While both sides have condemned the colossal scale of the tragedy, Kyiv and Moscow continue to point fingers at each other. According to engineers, the dam was built to withstand external force; hence the cause of the breach has to be internal, with strategic points within the structure being precisely targeted. The possibility of a structural failure has been dismissed, given its long-standing viability and the timing of the failure (during Russian occupation). Most of the global community stands with Kyiv in its belief that the damage was deliberately caused by the Russians to impede the Ukrainian counter-offensive.
Indeed, Moscow is notorious for targeting critical infrastructures to disrupt water and power supplies in regions they have tried to occupy in Ukraine. There are also reports of shelling by the Russian forces in areas to which people were being evacuated from flooded villages. The Russian-appointed mayor of Nova Kakhovka had down-played the impact of the dam breach giving an assurance that the situation was ‘under control’, despite reports of many people missing on both sides.
According to Russia, Kyiv’s act of ‘sabotage’ was a means of creating a distraction from its failing counter-offensive. Putin has also blamed Ukraine for creating an excuse to cutoff water supplies to Crimea, annexed by Moscow in 2014; Kyiv had stopped the supply of water from the reservoir in protest against the wrongful annexation and the supply was restored by Moscow last year after its occupation of part of the Kherson region.
The Ukrainian army has claimed that the much awaited counter-offensive is yet to be launched and that the dam breach was a deliberate act to instill terror in people living in the region–Putin’s strategy from the beginning of the invasion. Irrespective of which side is responsible for the disaster, the dam’s destruction could have an adverse effect on the nuclear power plant, which uses water from the reservoir as a coolant. The International Atomic Energy Agency has given an assurance that there is no immediate threat to the nuclear plant but the situation is being monitored closely for any escalation.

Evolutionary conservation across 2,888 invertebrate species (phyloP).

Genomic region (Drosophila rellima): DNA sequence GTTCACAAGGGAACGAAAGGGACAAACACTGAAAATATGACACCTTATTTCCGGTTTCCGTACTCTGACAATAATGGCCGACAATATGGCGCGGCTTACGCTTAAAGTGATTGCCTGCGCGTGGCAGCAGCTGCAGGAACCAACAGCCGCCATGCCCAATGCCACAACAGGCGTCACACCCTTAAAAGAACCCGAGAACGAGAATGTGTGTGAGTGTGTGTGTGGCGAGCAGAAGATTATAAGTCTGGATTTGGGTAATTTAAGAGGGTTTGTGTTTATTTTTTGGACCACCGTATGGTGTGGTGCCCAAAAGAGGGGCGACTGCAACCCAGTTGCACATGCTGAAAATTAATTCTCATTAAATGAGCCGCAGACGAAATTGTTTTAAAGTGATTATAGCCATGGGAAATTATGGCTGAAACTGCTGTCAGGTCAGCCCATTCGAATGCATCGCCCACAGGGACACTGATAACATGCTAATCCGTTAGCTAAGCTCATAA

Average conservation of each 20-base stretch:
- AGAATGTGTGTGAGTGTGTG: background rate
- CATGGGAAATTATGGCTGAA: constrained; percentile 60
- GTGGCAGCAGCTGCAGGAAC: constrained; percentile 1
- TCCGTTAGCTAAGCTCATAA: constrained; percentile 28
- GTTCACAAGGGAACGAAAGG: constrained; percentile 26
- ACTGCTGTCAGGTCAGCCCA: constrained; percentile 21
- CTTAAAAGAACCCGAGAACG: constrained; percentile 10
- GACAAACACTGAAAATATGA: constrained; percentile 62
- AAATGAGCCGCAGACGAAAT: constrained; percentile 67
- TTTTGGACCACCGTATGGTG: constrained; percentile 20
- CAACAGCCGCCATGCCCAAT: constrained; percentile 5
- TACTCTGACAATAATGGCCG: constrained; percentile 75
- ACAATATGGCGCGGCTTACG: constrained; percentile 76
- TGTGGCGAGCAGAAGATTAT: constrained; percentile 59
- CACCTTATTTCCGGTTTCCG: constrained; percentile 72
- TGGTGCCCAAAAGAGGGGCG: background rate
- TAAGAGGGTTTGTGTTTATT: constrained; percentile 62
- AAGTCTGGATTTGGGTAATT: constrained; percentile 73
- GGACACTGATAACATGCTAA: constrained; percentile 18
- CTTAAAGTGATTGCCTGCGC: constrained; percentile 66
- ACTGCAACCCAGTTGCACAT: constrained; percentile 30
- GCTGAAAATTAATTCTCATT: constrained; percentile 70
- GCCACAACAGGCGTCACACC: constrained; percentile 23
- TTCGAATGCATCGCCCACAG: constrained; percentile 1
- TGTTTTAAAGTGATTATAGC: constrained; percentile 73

In spite of investigations being led by experts of various nationalities from influential organisations such as the United Nations, Amnesty, etc, no firm conclusions have yet been reached concerning responsibility for this disaster. Meanwhile, search and rescue operations are ongoing and are mostly facilitated by Kyiv while evacuation operations and delivery of vital provisions to those trapped are being carried out by NGOs and international humanitarian bodies. Despite the ongoing work to salvage the situation and to save what is left of the flooded regions, the long-term impact cannot be ignored. The environmental impact will affect people and regions far and wide, as oceans become contaminated and land can no longer be used for farming. The most important message, however, remains – that there are no winners in war and that the ordinary person pays a very high price as political scores are settled between world leaders. The UN secretary General, António Guterres has rightly described it as ‘yet another example of the horrific price of war on people’.
Tanya Vatsa, a law graduate from National Law University, Lucknow and an incoming LLM candidate at the University of Edinburgh, is a former assistant advocate. She is currently a geopolitical analyst with The Synergia Foundation, an India-based think tank. Her writing on international relations has been published by the Diplomatist, International Policy Digest and The Kootneeti